JERUSALEM (Jan. 25)
As Israel prepares to reaffirm its special relationship to America with a new administration in Washington, the ongoing crisis over Palestinians deported from the administered territories threatens to start relations off on a bad footing.
Nevertheless, President Clinton has tentatively agreed to meet with Prime Minister Yitzhak Rabin in March, according to Israeli officials. Rabin will be the first Middle East leader to see the new American president, aides to Rabin said.
The meeting apparently was discussed in a telephone conversation between the two leaders last Saturday.
Rabin also spoke with Secretary of State Warren Christopher, who is expected to visit Israel next month as part of a Middle East tour aimed at getting the peace process back on track.
But while these efforts augur well for revitalizing the stalled negotiations, Israel has yet to rid itself of the international crisis created when it deported 415 Moslem fundamentalists from the territories to southern Lebanon last month.
Israel faces continuing condemnation, and possibly sanctions, over the crisis from a U.N. Security Council grown more active and powerful.
COULD INTERRUPT PEACE TALKS
More detrimental, from the Israeli government’s perspective, is the prospect that the Middle East peace talks, especially the Israeli-Palestinian negotiations, will not resume in Washington until an acceptable solution to the deportation crisis is found.
Even if the Syrians, Lebanese and Jordanians can be persuaded to proceed with the next round of peace talks without a resolution of the crisis, the Palestinian negotiators from the territories have made it clear they cannot and will not come.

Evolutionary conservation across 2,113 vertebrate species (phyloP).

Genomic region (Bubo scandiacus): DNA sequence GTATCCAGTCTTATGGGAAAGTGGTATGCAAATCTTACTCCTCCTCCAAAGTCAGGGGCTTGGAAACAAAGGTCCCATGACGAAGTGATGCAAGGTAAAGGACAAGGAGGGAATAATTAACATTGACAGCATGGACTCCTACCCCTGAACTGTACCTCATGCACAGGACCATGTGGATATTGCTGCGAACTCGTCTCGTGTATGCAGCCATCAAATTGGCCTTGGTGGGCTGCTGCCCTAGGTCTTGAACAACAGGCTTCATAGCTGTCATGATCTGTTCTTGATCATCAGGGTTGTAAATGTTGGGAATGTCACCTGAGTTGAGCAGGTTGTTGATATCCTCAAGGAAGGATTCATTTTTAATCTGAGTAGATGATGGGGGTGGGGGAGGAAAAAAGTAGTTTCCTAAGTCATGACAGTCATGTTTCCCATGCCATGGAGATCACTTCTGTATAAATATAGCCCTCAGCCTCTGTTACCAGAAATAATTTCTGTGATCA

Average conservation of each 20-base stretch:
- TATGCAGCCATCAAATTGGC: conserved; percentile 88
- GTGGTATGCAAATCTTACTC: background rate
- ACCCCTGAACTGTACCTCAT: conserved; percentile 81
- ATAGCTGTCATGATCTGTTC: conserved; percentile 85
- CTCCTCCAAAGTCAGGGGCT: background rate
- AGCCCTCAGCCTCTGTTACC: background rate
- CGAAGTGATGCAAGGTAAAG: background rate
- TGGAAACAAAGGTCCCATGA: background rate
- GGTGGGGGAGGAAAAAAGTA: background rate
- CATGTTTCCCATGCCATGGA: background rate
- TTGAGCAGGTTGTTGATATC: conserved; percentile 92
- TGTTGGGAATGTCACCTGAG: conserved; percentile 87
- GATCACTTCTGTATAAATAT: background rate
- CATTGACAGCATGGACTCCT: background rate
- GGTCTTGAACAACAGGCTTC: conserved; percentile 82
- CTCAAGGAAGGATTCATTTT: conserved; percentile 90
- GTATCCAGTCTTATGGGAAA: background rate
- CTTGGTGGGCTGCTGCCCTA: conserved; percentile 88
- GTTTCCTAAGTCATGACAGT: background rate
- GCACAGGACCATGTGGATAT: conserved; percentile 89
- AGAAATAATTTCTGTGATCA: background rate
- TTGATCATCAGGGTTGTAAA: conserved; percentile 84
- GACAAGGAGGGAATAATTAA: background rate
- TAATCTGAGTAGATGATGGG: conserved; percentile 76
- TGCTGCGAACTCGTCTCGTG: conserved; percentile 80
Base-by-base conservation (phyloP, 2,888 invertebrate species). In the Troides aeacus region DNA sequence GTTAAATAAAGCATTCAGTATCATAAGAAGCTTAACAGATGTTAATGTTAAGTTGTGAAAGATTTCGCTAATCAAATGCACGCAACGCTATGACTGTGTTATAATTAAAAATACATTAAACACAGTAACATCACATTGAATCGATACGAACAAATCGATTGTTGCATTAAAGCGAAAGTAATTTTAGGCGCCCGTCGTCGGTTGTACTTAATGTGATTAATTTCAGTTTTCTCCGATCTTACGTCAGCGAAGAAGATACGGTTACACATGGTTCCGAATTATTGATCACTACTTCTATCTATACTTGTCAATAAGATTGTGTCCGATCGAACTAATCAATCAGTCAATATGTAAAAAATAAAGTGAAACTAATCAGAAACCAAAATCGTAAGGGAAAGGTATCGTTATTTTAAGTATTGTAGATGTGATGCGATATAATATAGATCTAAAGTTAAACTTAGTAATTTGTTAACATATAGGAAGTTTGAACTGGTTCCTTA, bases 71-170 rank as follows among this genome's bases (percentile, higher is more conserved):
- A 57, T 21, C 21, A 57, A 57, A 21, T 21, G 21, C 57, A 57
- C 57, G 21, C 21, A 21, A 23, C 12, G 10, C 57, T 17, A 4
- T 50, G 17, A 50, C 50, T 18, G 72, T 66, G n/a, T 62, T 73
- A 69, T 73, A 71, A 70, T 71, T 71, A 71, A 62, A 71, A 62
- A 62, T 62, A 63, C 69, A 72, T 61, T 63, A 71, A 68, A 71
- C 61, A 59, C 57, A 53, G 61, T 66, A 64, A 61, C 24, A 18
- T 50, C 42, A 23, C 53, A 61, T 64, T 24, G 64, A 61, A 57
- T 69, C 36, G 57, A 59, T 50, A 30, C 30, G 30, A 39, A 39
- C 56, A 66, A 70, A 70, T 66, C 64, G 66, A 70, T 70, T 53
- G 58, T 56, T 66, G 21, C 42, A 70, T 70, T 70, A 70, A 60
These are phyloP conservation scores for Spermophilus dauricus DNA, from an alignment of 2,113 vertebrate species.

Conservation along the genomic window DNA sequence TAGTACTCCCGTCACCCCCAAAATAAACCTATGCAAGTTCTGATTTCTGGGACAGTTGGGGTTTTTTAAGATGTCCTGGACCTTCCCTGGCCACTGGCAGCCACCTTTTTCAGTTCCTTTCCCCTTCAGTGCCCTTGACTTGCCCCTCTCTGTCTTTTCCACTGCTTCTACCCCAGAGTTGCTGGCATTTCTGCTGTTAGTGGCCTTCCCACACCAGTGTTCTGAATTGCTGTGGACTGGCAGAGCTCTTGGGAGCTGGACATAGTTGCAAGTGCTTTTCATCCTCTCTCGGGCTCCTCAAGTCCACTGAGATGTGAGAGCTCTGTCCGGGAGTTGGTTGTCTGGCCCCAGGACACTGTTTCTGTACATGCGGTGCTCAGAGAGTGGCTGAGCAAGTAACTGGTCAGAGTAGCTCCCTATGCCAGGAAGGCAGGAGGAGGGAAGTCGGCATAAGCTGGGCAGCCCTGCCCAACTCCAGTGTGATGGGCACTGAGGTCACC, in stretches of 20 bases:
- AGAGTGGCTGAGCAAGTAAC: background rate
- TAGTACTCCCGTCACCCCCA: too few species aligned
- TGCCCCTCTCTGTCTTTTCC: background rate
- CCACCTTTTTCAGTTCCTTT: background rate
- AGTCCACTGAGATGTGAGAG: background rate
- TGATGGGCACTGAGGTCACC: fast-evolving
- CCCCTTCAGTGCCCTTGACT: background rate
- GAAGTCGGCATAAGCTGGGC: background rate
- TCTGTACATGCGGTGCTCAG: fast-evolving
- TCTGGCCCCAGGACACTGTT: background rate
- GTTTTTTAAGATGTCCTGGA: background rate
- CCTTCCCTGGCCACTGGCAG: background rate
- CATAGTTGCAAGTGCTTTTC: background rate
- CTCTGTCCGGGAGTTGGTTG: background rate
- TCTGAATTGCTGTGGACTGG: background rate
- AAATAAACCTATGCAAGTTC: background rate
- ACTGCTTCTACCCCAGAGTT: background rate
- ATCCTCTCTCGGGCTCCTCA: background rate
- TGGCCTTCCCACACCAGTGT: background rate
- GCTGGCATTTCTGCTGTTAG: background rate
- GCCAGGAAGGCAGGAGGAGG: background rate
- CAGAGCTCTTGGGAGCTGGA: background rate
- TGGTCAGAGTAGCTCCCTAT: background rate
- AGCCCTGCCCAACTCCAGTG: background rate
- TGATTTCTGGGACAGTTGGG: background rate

To resume the talks without a resolution of the crisis, these leaders explain, would make them appear as traitors in the eyes of their people. They note that hundreds of Palestinian families in the West Bank and Gaza Strip are living in a state of limbo, with fathers or brothers languishing on a snowy stretch of land between Israeli and Lebanese army lines.
These stark political facts tend to overshadow the satisfaction felt in Jerusalem that old and firm friends of Israel have been designated for important posts in Clinton’s administration.
Israelis were happy to hear that Samuel Lewis, a beloved former U.S. ambassador to Israel, was being named to head up the State Department’s policy planning staff Reassuring reports also said that Clinton would name Martin Indyk, head of a pro-Israel Washington think tank, to the National Security Council.
Other published reports indicated that Richard Schifter, active in the Jewish community, was being considered to become the next U.S. ambassador to Israel.
These familiar faces have reassured Israeli leaders, but they could by no means defuse growing concern that the deportation crisis is jeopar- dizing the peace process and threatening to roll back Israel’s successes during the past two years in breaking out of its international isolation.